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The Configuration of Electrons in Atoms: Shells and Subshells

Evidence was found towards the end of the 19th century that electrons existed. Particularly following the cathode ray tube experiments of Dr J. J. Thompson, by 1909 it was known that electrons were negatively charged particles with a tiny mass. Soon after this the nuclear atom1 was proposed by Rutherford, in which the vast majority of the mass of an atom is in a small positively-charged nucleus and the electrons are in a cloud around the nucleus. Evidence about the configuration of electrons in an atom came from two sources; ionisation energies and emission spectra. In his document the development of our understanding of the electron and its configuration inside the atom is explored, by relating it to experimental evidence. Cathode Ray Tube Experiments Our initial understanding about electrons emerges from the study of cathode rays. At low pressures, gases conduct well (eg fluorescent lights). In an evacuated glass vessel, containing a cathode, ( ie a negatively charged plate) and an anode (a positively charged plate). A voltage is applied aross the plates and this heats up the cathode so that thermionic (electron) emission occurs. The cathode rays are electrons that are repelled by the negative plate and are attracted by the positive plate, accelerated through the vacuum. A phosphorescent material (which causes scintillations when struck by electrons) is used to coat the far end of the vessel, so that the electrons can be detected. If a magnet is brought close to the vessel then the beam of particles is deflected; the nature of the deflection indicating that the cathode rays are negatively charged. In 1897, in the cathode ray experiment2, Dr J. Thomson was able to calculate the charge to mass (e/m) ratio by measuring the deflection of a narrow beam of cathode rays in both and electric and magnetic fields. Let be the angle of deflection when an electric field is imposed and let be the angle of deflection when a magnetic field is imposed. In the case when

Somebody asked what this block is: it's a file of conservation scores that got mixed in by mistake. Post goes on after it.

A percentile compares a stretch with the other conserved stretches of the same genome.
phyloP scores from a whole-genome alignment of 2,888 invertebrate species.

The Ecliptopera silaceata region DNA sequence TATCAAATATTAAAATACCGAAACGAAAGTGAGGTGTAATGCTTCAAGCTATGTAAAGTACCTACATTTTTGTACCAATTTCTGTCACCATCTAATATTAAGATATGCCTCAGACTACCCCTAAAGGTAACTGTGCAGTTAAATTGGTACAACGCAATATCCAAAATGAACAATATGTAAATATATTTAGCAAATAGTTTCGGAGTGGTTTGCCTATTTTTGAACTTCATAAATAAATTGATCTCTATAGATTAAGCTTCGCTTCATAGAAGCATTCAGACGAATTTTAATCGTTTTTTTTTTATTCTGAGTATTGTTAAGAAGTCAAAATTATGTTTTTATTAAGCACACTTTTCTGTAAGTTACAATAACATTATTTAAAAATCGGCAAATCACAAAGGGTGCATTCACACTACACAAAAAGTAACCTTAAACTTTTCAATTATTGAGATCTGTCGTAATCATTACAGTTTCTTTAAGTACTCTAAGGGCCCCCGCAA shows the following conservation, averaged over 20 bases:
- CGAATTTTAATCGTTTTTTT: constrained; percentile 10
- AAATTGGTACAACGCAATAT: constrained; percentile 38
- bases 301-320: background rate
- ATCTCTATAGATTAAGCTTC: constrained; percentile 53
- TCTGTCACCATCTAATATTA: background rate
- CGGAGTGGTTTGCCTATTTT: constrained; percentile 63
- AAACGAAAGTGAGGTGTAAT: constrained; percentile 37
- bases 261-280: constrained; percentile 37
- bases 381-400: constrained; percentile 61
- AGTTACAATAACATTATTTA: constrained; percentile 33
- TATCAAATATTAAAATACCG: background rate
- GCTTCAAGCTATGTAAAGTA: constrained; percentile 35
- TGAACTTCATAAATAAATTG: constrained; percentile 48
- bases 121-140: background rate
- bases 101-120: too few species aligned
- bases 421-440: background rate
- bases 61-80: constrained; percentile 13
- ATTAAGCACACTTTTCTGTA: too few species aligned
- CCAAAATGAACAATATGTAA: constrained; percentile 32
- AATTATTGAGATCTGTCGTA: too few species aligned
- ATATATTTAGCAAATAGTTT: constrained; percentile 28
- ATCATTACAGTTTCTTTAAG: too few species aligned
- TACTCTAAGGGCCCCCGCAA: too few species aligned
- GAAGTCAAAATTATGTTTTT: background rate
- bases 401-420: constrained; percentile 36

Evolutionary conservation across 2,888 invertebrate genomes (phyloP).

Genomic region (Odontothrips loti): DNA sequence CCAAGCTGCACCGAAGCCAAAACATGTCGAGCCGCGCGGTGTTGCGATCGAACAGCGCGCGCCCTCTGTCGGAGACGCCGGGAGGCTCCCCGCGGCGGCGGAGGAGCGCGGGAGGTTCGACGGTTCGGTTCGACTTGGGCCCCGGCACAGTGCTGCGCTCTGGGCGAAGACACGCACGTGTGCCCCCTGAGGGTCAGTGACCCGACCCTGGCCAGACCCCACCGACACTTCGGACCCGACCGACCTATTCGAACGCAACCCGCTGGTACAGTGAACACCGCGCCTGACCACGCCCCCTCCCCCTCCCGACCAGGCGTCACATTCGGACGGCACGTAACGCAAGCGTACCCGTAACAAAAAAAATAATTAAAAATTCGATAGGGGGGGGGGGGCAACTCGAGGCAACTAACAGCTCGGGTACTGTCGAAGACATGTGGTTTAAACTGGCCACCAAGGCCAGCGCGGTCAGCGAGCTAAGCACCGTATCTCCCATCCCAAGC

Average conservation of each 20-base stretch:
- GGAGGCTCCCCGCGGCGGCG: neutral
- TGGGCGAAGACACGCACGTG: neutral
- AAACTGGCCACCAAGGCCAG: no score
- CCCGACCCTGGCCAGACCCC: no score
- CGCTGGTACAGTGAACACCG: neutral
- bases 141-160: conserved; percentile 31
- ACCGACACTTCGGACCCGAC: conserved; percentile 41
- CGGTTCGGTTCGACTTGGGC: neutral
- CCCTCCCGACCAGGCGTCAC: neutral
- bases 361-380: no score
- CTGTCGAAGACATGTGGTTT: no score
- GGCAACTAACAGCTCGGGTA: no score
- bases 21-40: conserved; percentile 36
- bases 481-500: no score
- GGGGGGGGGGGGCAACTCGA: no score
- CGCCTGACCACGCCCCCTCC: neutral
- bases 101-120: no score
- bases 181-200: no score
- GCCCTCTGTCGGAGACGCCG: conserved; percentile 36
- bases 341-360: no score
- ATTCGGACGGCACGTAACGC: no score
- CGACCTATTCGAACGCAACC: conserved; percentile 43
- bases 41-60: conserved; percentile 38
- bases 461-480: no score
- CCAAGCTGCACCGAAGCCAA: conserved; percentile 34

and it was found that

Thompson found that the e/m value did not change for the cathode rays when different gases and different metals for the electrodes were used. It followed that all materials used as cathodes contained this same particle, and the cathode-ray particles had a minute mass of only 1/1837 of the mass of a hydrogen atom. Thomson called them electrons (the name suggested earlier by Stoney for the units of electricity) .

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The Discovery of the Nuclear Atom Cathode Ray Tube Experiment

Ionisation Energies of Elements The ionisation energies of elements are the energies requires to remove electrons from the elements. The first ionisation energy3 is the energy required to remove the first electron from the element, or more accurately the energy required to remove one mole 4 of electrons from one mole of gaseous atoms in order to produce one mole of gaseous ions, each with a charge of +1. The graph below shows the first ionisation energy of the first 20 elements.

1st Ionisation Energies of the Elements

2500 2000 Energy kJ/mol 1500 H 1000 500 0 Li C Be B Na Mg F N O P Si Cl S He Ne Ar


Atomic Number